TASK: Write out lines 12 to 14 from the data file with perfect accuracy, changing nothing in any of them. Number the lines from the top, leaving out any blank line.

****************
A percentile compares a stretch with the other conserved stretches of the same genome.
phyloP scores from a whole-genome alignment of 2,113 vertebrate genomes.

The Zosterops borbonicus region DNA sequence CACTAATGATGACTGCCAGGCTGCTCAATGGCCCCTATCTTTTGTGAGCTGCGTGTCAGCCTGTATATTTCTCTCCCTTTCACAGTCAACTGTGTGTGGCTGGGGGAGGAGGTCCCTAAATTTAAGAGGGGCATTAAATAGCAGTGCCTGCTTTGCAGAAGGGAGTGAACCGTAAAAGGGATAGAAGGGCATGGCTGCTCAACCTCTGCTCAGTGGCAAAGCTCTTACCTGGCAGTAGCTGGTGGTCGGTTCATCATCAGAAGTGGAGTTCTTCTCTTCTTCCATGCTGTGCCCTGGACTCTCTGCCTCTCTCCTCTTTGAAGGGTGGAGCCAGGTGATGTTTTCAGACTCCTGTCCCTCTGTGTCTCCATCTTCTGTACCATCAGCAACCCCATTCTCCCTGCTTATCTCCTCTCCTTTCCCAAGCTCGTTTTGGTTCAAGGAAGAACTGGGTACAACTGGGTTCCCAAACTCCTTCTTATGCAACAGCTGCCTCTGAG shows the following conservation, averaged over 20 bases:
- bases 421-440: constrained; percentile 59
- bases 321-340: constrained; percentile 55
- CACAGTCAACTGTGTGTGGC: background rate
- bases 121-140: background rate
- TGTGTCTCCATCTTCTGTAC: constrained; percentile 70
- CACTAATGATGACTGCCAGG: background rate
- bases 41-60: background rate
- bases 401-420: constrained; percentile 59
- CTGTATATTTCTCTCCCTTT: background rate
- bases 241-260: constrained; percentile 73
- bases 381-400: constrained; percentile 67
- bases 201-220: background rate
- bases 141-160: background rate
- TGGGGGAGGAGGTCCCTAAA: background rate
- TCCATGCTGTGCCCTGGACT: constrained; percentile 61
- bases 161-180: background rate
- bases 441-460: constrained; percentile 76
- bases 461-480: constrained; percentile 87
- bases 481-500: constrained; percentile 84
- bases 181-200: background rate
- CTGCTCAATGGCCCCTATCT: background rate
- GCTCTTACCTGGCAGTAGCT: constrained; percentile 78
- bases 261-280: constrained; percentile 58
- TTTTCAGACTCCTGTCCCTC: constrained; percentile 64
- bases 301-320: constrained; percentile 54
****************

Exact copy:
- CTGTATATTTCTCTCCCTTT: background rate
- bases 241-260: constrained; percentile 73
- bases 381-400: constrained; percentile 67